The refractive index of the glass samples was measured using a Metricon 2010 prism coupler. The Raman spectrum of undoped glass sample was measured using a HORIBA Jobin Yvon HR800 Raman spectrometer with a 488 nm laser excitation source. The absorption spectra were recorded using a Perkin Elmer UV-VIS-NIR Lambda 19 double beam spectrophotometer. The visible and infrared emission spectra were recorded using an Edinburgh Instruments FLSP920 spectrofluorometer. The wavelengths of excitation sources were tuned from a continuous xenon lamp by a monochromator. The excitation spectra were recorded using the same setup with a continuous wavelength xenon lamp as the excitation source. The emission decay curves were recorded using the same setup with a flash xenon lamp as the excitation source. All the measurements were carried out at room temperature.
3. Results and discussion
Figure 1 shows the absorption spectra of Pr3+-, Er3+-singly doped and Pr3+-Er3+ codoped samples. All the absorption bands observed are due to the electronic transitions from the ground-state to the respective excited states as indicated in Fig. 1. The transparency at the blue wavelength region is much higher than bismuth gallate glass, which would allow efficient pumping with blue light sources. It is interesting to observe that both Pr3+ and Er3+ possess absorptions around 488 nm [see inset (a) of Fig. 1]; they correspond to the Pr3+: 3P0←3H4 and Er3+: 4F7/2←4I15/2 transitions, respectively. This resonant energy-level matching makes it possible to achieve the superbroadband emission in the Pr3+-Er3+ codoping scheme by pumping with a single-wavelength light source. This is in agreement with the excitation spectra, as shown in inset (b) of Fig. 1.
Using the absorption spectra, Judd-Ofelt analysis was performed [18,19]. The values of intensity parameters Ωt (t = 2, 4, 6) are calculated to be (3.57, 6.60, 5.18) × 10−20 cm2, and (5.62, 1.12, 1.78) × 10−20 cm2 for Pr3+- and Er3+-singly doped samples, respectively, using a least-squares fitting of the experimental and theoretical electric dipole oscillator strengths. The larger Ω2 value of Pr3+ in fluorotellurite than those other fluoride contained oxide glasses indicates a stronger asymmetry and covalent environment of Pr3+ in fluorotellurite glass [20,21]. A similar result is also obtained for Er3+-doping, in which the value of Ω2 is larger than those ZnF2 contained tellurite glasses . The spontaneous transition properties of Pr3+ and Er3+ are listed in Table 1 . The spontaneous transition probability of Pr3+: 1D2→1G4 is 880.1 s–1 (with branch ratio of 11.1%), which is comparable to that of Pr3+ in bismuth gallate glass . Regarding the Er3+: 4I13/2→4I15/2, the spontaneous transition probability (454.1 s–1) is larger than that in ZnF2 contained and oxide-based tellurite glasses [22,23].
Figure 2 compares the near-infrared emissions of Pr3+-Er3+ codoped samples under 488 nm excitation for different Pr3+ concentrations. Compared with the narrower Er3+ 1.53 μm emission band (Er3+: 4I13/2→4I15/2 transition), the emission in Pr3+-Er3+ codoped samples shows an obvious extension and enhancement in the short wavelength side, resulting in a superbroad emission band at 1.3-1.68 μm range. The broad emission at short wavelength region is contributed by the Pr3+: 1D2→1G4 transition, which leads to a broad near-infrared emission band under blue excitation. This is in agreement with the Pr3+-doped bismuth gallate glass . Figure 2 inset shows the normalized emissions of the Pr3+-Er3+ codoped samples with different Er3+ concentrations. The composite near-infrared emission at the longer wavelength side is enhanced by incorporation of Er3+. The emission observed at 1.23 μm is due to the Er3+: 4S3/2→4I11/2 transition, which shows a relative increasing trend with the increase of Pr3+.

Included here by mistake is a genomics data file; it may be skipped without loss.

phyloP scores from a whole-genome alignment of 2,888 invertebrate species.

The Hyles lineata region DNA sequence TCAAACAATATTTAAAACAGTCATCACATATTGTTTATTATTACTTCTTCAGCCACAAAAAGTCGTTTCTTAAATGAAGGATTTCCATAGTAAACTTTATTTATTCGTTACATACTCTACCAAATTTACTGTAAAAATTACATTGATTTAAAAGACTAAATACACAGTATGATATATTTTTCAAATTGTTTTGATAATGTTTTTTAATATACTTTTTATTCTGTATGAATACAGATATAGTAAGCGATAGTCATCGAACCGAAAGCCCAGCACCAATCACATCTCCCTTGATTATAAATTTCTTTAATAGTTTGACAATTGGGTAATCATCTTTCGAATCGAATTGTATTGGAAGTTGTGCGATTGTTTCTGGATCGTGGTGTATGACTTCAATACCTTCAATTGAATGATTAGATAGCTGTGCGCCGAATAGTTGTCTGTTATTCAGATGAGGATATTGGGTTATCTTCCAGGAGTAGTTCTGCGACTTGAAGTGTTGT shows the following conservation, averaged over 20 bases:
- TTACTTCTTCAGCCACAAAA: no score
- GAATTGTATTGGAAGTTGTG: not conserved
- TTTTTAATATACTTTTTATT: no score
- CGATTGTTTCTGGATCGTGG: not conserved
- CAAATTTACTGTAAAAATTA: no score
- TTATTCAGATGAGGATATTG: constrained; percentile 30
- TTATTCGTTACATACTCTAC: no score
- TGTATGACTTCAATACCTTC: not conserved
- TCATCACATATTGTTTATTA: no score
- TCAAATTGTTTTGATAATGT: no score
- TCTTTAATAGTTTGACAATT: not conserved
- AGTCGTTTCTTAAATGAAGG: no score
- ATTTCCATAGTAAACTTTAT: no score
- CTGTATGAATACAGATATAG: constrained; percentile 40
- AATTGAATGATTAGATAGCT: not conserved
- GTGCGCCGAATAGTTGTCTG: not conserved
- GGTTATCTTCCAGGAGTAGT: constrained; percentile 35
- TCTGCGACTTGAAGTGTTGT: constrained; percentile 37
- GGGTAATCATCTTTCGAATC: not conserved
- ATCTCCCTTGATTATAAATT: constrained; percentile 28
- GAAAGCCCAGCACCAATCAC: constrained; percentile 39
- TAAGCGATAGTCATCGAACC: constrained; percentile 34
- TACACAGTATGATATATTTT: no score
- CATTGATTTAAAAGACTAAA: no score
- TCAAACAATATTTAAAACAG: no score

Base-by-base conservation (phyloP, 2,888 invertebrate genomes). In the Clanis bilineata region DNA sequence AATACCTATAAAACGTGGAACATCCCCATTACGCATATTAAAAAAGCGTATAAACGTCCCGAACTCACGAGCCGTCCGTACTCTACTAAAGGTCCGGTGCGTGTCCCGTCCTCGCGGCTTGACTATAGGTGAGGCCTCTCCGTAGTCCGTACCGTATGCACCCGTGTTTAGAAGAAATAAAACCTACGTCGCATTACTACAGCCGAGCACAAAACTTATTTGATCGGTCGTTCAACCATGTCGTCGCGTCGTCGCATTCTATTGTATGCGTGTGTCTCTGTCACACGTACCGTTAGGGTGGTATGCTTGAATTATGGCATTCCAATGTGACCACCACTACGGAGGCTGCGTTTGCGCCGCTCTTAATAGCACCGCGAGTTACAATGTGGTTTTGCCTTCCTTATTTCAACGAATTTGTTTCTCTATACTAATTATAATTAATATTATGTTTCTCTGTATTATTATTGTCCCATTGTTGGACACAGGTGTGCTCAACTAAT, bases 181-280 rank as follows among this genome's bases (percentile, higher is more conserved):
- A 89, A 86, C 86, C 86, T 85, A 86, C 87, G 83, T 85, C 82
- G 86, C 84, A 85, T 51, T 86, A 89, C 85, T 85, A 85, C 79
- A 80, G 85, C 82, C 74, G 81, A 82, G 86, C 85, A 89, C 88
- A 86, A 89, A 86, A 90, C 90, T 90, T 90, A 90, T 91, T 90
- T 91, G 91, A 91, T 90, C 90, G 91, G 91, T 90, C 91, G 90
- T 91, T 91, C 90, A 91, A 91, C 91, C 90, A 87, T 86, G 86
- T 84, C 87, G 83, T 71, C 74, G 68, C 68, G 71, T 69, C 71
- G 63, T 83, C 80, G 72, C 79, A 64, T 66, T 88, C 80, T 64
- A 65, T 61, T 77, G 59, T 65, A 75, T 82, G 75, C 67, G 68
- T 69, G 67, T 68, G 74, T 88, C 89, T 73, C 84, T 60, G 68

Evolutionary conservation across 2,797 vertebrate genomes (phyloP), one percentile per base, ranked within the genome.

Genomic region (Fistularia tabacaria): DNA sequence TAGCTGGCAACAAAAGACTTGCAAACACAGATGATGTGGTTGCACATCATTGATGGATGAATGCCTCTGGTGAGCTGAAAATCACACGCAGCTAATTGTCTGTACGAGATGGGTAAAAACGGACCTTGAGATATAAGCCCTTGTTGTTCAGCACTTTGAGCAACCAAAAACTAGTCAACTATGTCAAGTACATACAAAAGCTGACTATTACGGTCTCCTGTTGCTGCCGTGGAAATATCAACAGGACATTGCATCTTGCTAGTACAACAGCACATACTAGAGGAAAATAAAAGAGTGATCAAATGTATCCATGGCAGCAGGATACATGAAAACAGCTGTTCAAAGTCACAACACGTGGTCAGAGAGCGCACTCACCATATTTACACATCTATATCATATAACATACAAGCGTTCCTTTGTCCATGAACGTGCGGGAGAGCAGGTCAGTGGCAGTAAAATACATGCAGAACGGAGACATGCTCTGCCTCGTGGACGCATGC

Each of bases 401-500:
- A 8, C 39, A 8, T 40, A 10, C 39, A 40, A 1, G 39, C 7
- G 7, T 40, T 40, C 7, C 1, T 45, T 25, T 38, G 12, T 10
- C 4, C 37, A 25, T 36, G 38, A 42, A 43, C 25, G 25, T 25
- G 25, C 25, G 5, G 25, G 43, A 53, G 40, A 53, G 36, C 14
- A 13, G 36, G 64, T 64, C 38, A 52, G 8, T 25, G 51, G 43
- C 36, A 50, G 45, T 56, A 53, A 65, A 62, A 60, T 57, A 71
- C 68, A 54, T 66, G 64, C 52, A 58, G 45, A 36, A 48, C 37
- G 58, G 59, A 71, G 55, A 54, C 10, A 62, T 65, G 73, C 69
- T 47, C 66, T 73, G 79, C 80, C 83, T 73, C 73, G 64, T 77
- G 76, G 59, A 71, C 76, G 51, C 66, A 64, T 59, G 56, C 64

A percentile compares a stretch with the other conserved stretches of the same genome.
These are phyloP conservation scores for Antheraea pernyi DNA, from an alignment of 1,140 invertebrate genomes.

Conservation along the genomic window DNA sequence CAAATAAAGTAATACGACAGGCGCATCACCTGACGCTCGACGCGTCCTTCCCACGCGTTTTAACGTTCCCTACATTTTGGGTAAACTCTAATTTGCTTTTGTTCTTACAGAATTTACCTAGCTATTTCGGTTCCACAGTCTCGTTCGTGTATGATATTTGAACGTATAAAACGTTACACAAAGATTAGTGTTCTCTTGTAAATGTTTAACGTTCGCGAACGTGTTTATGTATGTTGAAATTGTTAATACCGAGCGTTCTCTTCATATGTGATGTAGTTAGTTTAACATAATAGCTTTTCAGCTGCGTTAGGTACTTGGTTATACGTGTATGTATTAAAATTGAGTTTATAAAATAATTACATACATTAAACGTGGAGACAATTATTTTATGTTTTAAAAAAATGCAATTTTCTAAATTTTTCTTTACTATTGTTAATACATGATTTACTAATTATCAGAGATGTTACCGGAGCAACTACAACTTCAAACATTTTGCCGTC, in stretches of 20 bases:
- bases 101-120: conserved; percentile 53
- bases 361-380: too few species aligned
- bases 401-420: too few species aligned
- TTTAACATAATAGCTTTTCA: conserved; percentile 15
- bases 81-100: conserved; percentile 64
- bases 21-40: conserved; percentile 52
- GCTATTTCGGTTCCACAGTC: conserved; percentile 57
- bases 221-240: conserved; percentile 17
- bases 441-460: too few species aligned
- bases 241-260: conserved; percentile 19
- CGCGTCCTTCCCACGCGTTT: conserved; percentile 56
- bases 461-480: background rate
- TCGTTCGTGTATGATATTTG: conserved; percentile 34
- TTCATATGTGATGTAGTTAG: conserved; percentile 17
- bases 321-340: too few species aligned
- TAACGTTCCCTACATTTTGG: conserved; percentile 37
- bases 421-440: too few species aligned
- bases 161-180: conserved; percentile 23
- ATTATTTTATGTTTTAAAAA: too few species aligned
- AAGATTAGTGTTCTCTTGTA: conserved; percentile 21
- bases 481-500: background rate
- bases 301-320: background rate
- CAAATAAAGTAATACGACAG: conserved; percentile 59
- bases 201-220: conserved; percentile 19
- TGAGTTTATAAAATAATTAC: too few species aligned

Figure 3(a) shows the decay curves of Pr3+: 1D2 measured at a monitoring wavelength of 1.42 μm. This wavelength is significantly away from the Er3+ 1.53 μm emission band, and hence the effect of the Er3+ 1.53 μm emission on the decay measurement can be ignored. Since the decay curves recorded deviate slightly from the single exponential function, the lifetime is then determined by , where is the decay as a function of time t. The mean lifetime decreases from 55.5, 49.1, to 47.8 μs after the presence of Er3+ and further increase from 0.05 to 0.10 mol%. This can be attributed to the cross relaxation [Pr3+(1D2), Er3+(4I15/2)]→[Pr3+(1G4), Er3+(4I13/2)], by which some of the energy in Pr3+:1D2 were transferred to neighboring Er3+ in the ground state due to the broad spectral overlap between them [see inset of Fig. 3(a)], resulting in a depleting of the Pr3+:1D2. Another possible ET from Pr3+:1D2 to Er3+:4F9/2 can be ignored considering the large energy gap between them (~1490 cm–1) and the relatively low phonon energy of the host (the maximum phonon energy is ~770 cm–1 according to the Raman spectrum). Indeed no emission from relevant Er3+ levels such as 4F9/2 is observed in the Pr3+-Er3+ codoped sample when excited at 594 nm (into the Pr3+:1D2 absorption band). The overall efficiency can be evaluated by the quantum efficiency ηQE of the emitting level Pr3+:1D2 which is calculated by ηQE = τm/τr, where τr is the radiative lifetime obtained by the Judd-Ofelt calculation . The value of ηQE, which is 44.0% in the (0.3 mol%)Pr3+-singly doped sample, shows a slight decrease after the codoping of Er3+ but remains above 38.0% in the (0.3 mol%)Pr3+-(0.1 mol%)Er3+ codoped sample.